Channing Frye cleared as Suns head to training camp

PHOENIX — As the Phoenix Suns prepared for training camp, a matter regarding their body count loomed. In the past few weeks, Channing Frye seemed ready to say he was back from an enlarged heart diagnosed last September, but the team remained quiet until Monday as it sought a unanimous consensus from doctors at Johns Hopkins, Columbia and beyond.

They got it this weekend, and Frye will be able to return to the court without restrictions. All along, he missed basketball but said that if he’d been asked by his family to quit, he would have. After all, Frye has his degree, which he earned during the 2012-13 season while he watched Phoenix from afar.

“I just felt like I was never done (playing basketball),” Frye said at media day as the team prepared to leave for training camp in Flagstaff. “Even when things didn’t look good, I was determined to kind of approach this like I approach everything else. I think everyone who’s been here since I was in high school knows I wasn’t always the best, I wasn’t always the strongest or the tallest. I just want to play ball.”

Frye said Monday felt like his first day as a Sun all over again. The next step is simply getting himself into shape after spending a full year “trying to stay active without being active,” he said.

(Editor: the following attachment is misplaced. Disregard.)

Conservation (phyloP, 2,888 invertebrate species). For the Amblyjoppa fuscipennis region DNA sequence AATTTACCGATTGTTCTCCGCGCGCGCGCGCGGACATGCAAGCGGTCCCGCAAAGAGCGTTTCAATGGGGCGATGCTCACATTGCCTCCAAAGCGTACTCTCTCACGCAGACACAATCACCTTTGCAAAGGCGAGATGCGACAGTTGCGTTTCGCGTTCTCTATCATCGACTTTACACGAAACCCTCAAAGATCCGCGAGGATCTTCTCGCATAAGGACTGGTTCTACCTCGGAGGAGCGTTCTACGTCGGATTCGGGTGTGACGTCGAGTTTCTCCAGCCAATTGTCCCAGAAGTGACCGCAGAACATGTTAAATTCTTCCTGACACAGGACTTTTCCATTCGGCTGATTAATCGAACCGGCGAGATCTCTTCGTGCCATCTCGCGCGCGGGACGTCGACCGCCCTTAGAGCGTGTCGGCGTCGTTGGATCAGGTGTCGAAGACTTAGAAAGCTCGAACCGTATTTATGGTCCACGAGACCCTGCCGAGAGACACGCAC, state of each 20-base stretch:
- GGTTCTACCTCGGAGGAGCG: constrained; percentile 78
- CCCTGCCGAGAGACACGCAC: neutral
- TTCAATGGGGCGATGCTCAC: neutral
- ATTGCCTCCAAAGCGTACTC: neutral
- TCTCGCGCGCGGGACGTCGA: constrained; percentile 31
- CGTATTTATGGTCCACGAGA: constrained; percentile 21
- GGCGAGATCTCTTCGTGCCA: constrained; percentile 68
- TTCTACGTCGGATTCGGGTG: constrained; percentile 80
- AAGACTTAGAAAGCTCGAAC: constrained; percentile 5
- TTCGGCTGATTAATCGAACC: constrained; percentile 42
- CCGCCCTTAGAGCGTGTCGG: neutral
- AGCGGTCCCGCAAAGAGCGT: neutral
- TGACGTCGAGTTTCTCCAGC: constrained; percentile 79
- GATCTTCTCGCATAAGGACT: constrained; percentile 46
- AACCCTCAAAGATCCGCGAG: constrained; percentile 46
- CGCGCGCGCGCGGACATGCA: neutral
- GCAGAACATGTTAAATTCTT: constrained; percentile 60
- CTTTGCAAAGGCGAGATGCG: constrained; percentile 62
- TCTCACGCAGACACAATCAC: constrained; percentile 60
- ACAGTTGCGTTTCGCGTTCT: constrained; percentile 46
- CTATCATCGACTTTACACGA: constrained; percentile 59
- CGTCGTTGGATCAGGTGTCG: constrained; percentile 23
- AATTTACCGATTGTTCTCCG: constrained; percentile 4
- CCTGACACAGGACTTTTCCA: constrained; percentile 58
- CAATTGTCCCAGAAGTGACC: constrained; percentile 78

Frye won’t be on any medications, and he’ll be a part of the rotation once he’s back into reasonable basketball shape. When that is is anybody’s guess. As of Monday, the forward wasn’t sure where he was in terms of conditioning, but he is completely confident he’s ready to start working out under the attention of the Suns medical staff and team doctors. It’ll just take some time.

“Nobody gets on a treadmill going 20 miles per hour,” Frye said.

It was a fitting statement considering he was diagnosed with dilated cardiomyopathy after escalating his heartrate on a treadmill to prepare for league-mandated testing.

As for the roster, general manager Ryan McDonough likes what Frye brings as a stretch 4 or even a center.

“Every plan that we made with the team looked better with him as part of the team,” McDonough said. “It was a bit of a challenge to know what the roster would look like.

“His leadership and professionalism and the fact that he can be a mentor to some of the young guys, that is important to us,” McDonough added of the 30-year-old who is the team’s oldest player.

Who’s going to win training camp?

Phoenix took 18 players to training camp with Frye, Alex Len and Malcolm Lee limited as they recover from their respective health issues. Len just began running in pick-up games this week while Lee is coming off knee and hip surgeries in the last year.

Still, the position battles will be something to behold. McDonough doesn’t have an idea of who’ll end up where, though it would be mighty surprising if Goran Dragic and Eric Bledsoe aren’t starters in the backcourt.

“Jeff (Hornacek) and I have told guys throughout the summer, and we’re going to tell them again tonight, it’s an open competition,” McDonough said. “Whoever the best guys are, are going to play.”

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